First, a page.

Hello, my name is Ken Krebs and I’m a 45-year-old cyclist and triathlete from the suburbs of Chicago. I’ve been participating in competitive sports for more than 15 years; I also enjoy motorcycle racing, snow-boarding, and a variety of other sports. Last year (2011) I finished 1st overall in the cycling portion of the Chicago Triathlon and Lake Geneva Triathlon, and in the top 4% for all disciplines (cycling, swimming, and running). I’m very proud of these achievements since I’ve only been competing in triathlons for 2 years.
While I’ve been an avid runner and cyclist for a while now, my desire to compete in triathlon events led me to incorporate swimming into my training regimen. I started swimming at age 42, having never been a swimmer prior to this. My first competitive triathlon was an Xterra event two years ago. This event was an open-water start, which means at the start of the race over 200 competitors are hitting the water at the same time and literally swimming on top of one another. This was pretty scary for a new swimmer, but I found it to be more of a mental challenge than a physical challenge. You just have to focus on your form and performance and try not to let the chaos throw you off. This worked for me, as I placed 8th out of 30 competitors in my age group.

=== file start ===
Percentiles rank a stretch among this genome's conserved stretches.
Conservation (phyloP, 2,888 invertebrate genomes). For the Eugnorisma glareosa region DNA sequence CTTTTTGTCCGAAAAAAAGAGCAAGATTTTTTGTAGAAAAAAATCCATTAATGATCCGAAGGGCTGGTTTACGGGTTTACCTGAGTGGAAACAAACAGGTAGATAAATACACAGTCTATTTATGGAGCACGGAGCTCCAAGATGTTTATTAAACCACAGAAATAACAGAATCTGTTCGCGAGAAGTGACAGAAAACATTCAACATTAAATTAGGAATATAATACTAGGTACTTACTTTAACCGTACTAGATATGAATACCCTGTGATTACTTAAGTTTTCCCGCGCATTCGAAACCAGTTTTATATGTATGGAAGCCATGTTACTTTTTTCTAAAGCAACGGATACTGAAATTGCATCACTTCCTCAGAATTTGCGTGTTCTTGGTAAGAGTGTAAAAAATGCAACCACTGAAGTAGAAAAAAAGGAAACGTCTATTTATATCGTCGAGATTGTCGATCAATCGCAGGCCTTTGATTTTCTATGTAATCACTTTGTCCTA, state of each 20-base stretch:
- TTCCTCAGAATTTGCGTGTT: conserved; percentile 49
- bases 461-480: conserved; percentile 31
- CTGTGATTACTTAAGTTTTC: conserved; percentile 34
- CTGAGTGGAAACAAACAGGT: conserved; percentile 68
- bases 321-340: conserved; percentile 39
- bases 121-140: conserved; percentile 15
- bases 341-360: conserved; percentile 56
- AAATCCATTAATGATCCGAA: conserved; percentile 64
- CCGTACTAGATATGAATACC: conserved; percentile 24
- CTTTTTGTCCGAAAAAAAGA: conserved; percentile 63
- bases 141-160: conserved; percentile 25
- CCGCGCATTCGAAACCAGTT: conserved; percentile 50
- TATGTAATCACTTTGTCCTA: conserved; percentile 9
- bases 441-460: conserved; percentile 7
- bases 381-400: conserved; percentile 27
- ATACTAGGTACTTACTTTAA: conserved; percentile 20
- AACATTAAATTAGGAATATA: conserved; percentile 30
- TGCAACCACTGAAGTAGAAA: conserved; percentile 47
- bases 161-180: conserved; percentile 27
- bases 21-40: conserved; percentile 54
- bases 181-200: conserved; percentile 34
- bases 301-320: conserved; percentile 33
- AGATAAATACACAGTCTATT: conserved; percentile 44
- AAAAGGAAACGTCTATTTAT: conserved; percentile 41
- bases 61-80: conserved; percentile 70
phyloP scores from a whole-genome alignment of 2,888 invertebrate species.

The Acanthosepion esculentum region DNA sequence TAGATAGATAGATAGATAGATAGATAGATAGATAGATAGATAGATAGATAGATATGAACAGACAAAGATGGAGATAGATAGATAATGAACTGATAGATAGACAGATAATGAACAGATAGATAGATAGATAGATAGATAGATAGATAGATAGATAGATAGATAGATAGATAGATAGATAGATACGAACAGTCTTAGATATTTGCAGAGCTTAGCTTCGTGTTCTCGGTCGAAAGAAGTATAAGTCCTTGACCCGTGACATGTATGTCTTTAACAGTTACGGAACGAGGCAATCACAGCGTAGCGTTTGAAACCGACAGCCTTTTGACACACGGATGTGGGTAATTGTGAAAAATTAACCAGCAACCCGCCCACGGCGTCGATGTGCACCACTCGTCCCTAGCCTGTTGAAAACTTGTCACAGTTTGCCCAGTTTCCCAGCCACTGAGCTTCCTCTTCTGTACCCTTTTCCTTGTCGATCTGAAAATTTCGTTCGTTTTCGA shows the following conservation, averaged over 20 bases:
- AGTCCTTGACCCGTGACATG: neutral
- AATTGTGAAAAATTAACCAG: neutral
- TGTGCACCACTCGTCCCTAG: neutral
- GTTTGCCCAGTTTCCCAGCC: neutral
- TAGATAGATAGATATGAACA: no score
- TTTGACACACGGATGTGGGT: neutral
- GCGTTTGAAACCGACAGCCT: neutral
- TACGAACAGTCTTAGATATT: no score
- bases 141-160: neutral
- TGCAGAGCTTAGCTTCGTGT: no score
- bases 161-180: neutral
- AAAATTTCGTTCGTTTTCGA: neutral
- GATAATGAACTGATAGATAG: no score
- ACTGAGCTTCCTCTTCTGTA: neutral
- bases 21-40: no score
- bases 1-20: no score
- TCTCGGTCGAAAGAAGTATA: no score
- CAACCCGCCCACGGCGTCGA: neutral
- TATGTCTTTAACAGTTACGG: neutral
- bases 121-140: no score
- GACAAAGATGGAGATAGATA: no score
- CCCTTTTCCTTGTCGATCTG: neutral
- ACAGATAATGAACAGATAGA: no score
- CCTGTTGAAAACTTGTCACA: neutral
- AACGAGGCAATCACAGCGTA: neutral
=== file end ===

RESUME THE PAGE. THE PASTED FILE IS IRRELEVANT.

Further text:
NOW Foods has played an integral role in my early triathlon success. I’ve been using Whey Protein for a while now, and more recently ZMA, to help me recover from hard workouts. I’m interested in trying other products to see how they affect my performance throughout the 2012 season. Now that I’ve tasted success with the help of NOW products I want to push the envelope and see how much better I can get with hard training and some additional products.
Because I’ve started competing a little later in life, I feel I will be a great NOW Ambassador. I’m in a unique position of being able to recommend NOW products to more mature athletes who need that extra edge to compete with younger athletes. While being relevant to the younger athletes who are looking to gain from the knowledge of a more seasoned athlete.